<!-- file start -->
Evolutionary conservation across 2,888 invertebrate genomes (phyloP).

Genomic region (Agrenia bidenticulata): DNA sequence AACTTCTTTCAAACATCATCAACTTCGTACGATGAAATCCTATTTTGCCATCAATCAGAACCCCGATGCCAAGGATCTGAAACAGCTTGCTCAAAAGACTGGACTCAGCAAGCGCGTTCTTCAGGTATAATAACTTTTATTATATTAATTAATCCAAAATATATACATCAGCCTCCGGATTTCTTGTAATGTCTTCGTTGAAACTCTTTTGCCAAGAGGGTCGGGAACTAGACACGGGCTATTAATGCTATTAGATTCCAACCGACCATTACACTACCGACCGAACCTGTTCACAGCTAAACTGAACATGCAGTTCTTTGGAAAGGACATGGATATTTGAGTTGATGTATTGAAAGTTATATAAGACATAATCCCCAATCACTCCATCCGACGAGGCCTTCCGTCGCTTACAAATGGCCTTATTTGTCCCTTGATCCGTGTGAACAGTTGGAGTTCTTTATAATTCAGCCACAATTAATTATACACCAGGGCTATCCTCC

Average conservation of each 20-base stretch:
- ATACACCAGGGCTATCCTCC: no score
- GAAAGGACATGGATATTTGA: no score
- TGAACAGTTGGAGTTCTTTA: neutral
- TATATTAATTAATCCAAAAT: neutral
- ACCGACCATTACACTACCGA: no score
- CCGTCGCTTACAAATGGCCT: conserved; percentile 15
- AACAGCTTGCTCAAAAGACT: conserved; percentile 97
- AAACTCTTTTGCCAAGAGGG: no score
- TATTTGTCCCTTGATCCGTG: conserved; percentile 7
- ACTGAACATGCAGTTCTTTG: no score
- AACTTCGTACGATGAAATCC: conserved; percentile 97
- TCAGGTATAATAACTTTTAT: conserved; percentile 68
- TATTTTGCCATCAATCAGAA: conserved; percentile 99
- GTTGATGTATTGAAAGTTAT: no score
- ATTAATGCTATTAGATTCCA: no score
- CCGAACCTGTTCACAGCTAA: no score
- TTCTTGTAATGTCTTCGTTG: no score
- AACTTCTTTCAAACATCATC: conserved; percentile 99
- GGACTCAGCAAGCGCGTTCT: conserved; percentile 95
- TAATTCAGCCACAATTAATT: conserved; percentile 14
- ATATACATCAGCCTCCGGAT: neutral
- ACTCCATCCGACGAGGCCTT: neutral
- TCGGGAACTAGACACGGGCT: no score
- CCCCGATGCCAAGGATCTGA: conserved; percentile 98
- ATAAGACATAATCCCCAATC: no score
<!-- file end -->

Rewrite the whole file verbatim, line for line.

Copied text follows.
Evolutionary conservation across 2,888 invertebrate genomes (phyloP).

Genomic region (Agrenia bidenticulata): DNA sequence AACTTCTTTCAAACATCATCAACTTCGTACGATGAAATCCTATTTTGCCATCAATCAGAACCCCGATGCCAAGGATCTGAAACAGCTTGCTCAAAAGACTGGACTCAGCAAGCGCGTTCTTCAGGTATAATAACTTTTATTATATTAATTAATCCAAAATATATACATCAGCCTCCGGATTTCTTGTAATGTCTTCGTTGAAACTCTTTTGCCAAGAGGGTCGGGAACTAGACACGGGCTATTAATGCTATTAGATTCCAACCGACCATTACACTACCGACCGAACCTGTTCACAGCTAAACTGAACATGCAGTTCTTTGGAAAGGACATGGATATTTGAGTTGATGTATTGAAAGTTATATAAGACATAATCCCCAATCACTCCATCCGACGAGGCCTTCCGTCGCTTACAAATGGCCTTATTTGTCCCTTGATCCGTGTGAACAGTTGGAGTTCTTTATAATTCAGCCACAATTAATTATACACCAGGGCTATCCTCC

Average conservation of each 20-base stretch:
- ATACACCAGGGCTATCCTCC: no score
- GAAAGGACATGGATATTTGA: no score
- TGAACAGTTGGAGTTCTTTA: neutral
- TATATTAATTAATCCAAAAT: neutral
- ACCGACCATTACACTACCGA: no score
- CCGTCGCTTACAAATGGCCT: conserved; percentile 15
- AACAGCTTGCTCAAAAGACT: conserved; percentile 97
- AAACTCTTTTGCCAAGAGGG: no score
- TATTTGTCCCTTGATCCGTG: conserved; percentile 7
- ACTGAACATGCAGTTCTTTG: no score
- AACTTCGTACGATGAAATCC: conserved; percentile 97
- TCAGGTATAATAACTTTTAT: conserved; percentile 68
- TATTTTGCCATCAATCAGAA: conserved; percentile 99
- GTTGATGTATTGAAAGTTAT: no score
- ATTAATGCTATTAGATTCCA: no score
- CCGAACCTGTTCACAGCTAA: no score
- TTCTTGTAATGTCTTCGTTG: no score
- AACTTCTTTCAAACATCATC: conserved; percentile 99
- GGACTCAGCAAGCGCGTTCT: conserved; percentile 95
- TAATTCAGCCACAATTAATT: conserved; percentile 14
- ATATACATCAGCCTCCGGAT: neutral
- ACTCCATCCGACGAGGCCTT: neutral
- TCGGGAACTAGACACGGGCT: no score
- CCCCGATGCCAAGGATCTGA: conserved; percentile 98
- ATAAGACATAATCCCCAATC: no score